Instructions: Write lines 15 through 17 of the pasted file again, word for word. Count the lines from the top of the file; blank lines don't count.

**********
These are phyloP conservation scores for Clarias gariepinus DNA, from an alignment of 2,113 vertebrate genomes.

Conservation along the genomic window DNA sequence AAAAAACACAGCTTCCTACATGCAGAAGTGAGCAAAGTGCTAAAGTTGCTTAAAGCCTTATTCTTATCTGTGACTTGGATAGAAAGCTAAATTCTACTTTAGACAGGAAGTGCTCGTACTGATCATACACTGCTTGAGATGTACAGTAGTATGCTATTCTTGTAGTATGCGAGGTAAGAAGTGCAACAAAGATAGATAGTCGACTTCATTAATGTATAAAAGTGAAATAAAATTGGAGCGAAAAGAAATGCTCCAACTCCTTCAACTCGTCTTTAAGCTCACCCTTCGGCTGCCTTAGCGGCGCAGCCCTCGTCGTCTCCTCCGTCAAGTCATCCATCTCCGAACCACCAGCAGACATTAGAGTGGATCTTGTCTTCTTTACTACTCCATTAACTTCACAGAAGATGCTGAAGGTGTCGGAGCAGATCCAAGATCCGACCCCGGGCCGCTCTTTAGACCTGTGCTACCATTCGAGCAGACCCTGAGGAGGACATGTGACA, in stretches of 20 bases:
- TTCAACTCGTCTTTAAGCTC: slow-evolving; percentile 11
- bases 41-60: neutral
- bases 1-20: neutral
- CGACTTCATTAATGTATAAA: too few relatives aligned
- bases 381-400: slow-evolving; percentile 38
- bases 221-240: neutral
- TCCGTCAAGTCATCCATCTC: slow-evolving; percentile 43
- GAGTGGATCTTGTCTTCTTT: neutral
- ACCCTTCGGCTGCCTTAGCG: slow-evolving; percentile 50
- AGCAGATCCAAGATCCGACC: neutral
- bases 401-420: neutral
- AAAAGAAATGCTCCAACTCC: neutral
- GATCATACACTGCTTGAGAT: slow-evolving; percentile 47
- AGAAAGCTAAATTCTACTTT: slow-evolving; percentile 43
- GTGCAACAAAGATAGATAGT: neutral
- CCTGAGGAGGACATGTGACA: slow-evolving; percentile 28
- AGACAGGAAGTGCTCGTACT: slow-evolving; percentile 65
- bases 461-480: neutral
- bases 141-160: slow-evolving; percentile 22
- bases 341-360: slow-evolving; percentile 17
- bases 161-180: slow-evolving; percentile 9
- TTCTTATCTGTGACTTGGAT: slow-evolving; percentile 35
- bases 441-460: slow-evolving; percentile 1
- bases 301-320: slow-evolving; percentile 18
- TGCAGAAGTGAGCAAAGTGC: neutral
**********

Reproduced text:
- GATCATACACTGCTTGAGAT: slow-evolving; percentile 47
- AGAAAGCTAAATTCTACTTT: slow-evolving; percentile 43
- GTGCAACAAAGATAGATAGT: neutral